Therefore, with all command line parameters used an msm call might look like this:

This will repeat Step 2 above, but this time each of the meshes will have a corresponding weighting function supplied in the form of a GIFTI func.gii (but this could also be shape.gii, .asc or as matrix in a text file); the output of the registration will also be smoothed using a kernel of standard deviation 2. The registration will be stopped after two cycles or registration levels irrespective of the number of levels specified in the configuration file.

Configuration Files

Configuration files modify all tunable parameters of the registration. For a full list of all registration parameters you can enter:

Some parameters require inputs for every stage of the registration, and are input as comma separated lists e.g. --lambda=0,0.1,0.2,0.3 (for four levels). These are:

Other parameters need only be specified once:

We supply a series of configuration files, each tuned to work with different (sulcal depth, myelin, and RSN) data. An example of the sulcal depth config file (which also forms the default parameterisation in the absence of any supplied configuration file) is:

The comma separated lists above represent parameters per level, and the number of resolution levels run by msm can be controlled by the length of the lists specified here. Registration may also be initialised using an affine alignment step, run as an additional level at the beginning. Therefore, the above case is stating that the registration should run one affine step using: SSD as a similarity measure, 50 iterations, input mesh smoothing 4mm, reference mesh smoothing 2mm, on a data grid of resolution 2562 vertices; Following this discrete optimisation is run over 3 levels with 3 iterations at each level, using control point grid resolutions 162, 642, and 2562, where the sampling grid resolution is 2 subdivisions above this, and the data grids have resolution: 2562, 10242 and 40962 vertices. Smoothing is applied to the source image as 4, 2, then 1mm sigma smoothing kernels, and to the reference image as 2, 1 and 1mmm smoothing. --IN indicates that the source intensity distribution is matched to the target intensity distribution, once at the beginning of the registration.

If you choose to edit or optimise the config files then it is important to remember that all multiresolution level parameter lists must have the same length, else the program will throw the following error:

MeshREG ERROR:: config file parameter list lengths are inconsistent

In addition, as affine registration only implements the following parameters: --opt, --simval, --it, --sigma_in, --sigma_ref, --IN, --VN, --scale, --excl, for all other multi level parameters, it is necessary to supply a zero value for the AFFINE stage.

Regular Mesh Surfaces

The number of faces in an icosahedron is 20 and subsampling this gives rise to high resolution representations of a sphere that are used for controlling the grid spacing. Serial subsampling leads to polyhedra with the following number of faces: 42, 162, 642, 2562, 10242, 40962. These correspond to the codes: 1, 2, 3, 4, 5, 6. Below are examples of codes 0 (icosahedron), 1 and 2 in the first row and 4 and 5 in the second row.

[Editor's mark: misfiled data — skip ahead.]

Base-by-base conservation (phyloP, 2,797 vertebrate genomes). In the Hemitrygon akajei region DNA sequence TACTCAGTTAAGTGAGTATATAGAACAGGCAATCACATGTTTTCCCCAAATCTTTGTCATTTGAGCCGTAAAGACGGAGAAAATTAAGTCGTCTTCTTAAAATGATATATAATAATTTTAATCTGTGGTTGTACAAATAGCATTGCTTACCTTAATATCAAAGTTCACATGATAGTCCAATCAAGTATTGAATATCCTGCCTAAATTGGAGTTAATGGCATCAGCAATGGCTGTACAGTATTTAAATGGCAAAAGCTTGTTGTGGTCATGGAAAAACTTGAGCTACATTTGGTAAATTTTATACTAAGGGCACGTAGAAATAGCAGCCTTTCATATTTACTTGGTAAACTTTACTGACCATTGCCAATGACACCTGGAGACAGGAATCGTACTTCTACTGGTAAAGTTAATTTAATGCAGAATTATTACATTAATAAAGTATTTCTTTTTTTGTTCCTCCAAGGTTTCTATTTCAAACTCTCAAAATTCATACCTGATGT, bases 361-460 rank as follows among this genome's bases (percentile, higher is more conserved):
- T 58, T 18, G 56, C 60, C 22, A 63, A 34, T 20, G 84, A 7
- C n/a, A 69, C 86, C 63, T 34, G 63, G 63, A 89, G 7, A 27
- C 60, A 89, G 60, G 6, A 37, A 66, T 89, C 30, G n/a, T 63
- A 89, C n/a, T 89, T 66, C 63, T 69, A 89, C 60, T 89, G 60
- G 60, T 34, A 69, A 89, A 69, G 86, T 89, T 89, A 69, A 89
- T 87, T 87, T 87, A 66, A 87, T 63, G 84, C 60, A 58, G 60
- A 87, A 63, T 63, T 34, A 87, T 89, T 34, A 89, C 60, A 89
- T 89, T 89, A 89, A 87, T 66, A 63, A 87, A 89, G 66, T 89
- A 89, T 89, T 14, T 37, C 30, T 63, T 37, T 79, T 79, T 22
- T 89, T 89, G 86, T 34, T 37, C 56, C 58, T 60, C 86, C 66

Post Processing

Transforming Unseen Data

In msm a warp or deformation field is prescribed by two meshes representing the start and end point of a transformation. For example, using the common syntax of this user guide, the warp for the left hemisphere is between the and These represent the same data, so have the same number of vertices and vertex numbers correspond. Therefore, the change in coordinates from the input_mesh to sphere.reg tells us where each vertex on the input_mesh has to move so as to optimise overlap of the input and reference data. Nevertheless, the warp alone is not sufficient to enable direct comparisons between the alignment of the input and reference featurespace (i.e. sulc/myelin/RSN maps) following alignment. To achieve this it is also necessary to resample the input features onto the reference mesh surface. This will take the features for each input mesh vertex and project them onto to the reference mesh at their new location i.e. according to MSM generates the resampling of the input data automatically as L.transformed_and_reprojected.func.gii. However, if you wish to project new data through this transformation i.e. project myelin or RSN data through a sulc transformation the following functions will be necessary:

Two functions are supplied for the warping and resampling of unseen data:

msmapplywarp: of spheres

This can be useful for HCP data where fMRI data is resampled onto the low resolution 32k_FS_LR mesh, but other data lies on the high resolution 164k_FS_LR surface. It will assume that the starting point of the deformation is given by the un-deformed icosphere equivalent to However it is important to make sure with this formulation that the to-be-deformed mesh ( here) was in alignment with the input mesh used in the call to MSM that produces the warp

msmapplywarp: of anat

. msmapplywarp input_mesh.reg.gii -anat

Here the input_mesh.sphere.reg.gii is the deformed sphere output from MSM and the will be the projection of this deformed sphere onto the target white surface. Therefore the mesh will have the mesh topology of the input, with the shape of the target. To resample the target mesh onto the input anatomy apply:

. msmapplywarp -anat input_mesh.reg.gii


Where output_metric_basename refers to the desired output name without the file ending (i.e. .func.gii), and is the registered sphere output from MSM

Important Options

Estimating metric distortion

It is also possible to estimate the strength of the deformation in terms of how it distorts the input mesh. This can be estimated in terms of the areal distortion, or log2(A2/A1) where A1 and A2 represent mesh face areas before and after projection, respectively. Per Vertex values are taken by weighted averaging of the distortions for every mesh face connected to each vertex. Areal distortions can be estimated as:

. estimate_metric_distortion input_mesh.sphere.reg.gii distortion_basename 

In general it is undesirable for areal distortions to exceed 2 or more (four fold expansion)


M.F. Glasser, S.N. Sotiropoulos, J.A. Wilson, T.S. Coalson, B. Fischl, J.L. Andersson, J. Xu, S. Jbabdi, M. Webster, J. R. Polimeni, D.C. Van Essen, M. Jenkinson, The minimal preprocessing pipelines for the Human Connectome Project, NeuroImage, Volume 80, 15 October 2013, Pages 105-124, ISSN 1053-8119,


MSM/UserGuide (last edited 06:46:13 29-11-2017 by EmmaRobinson)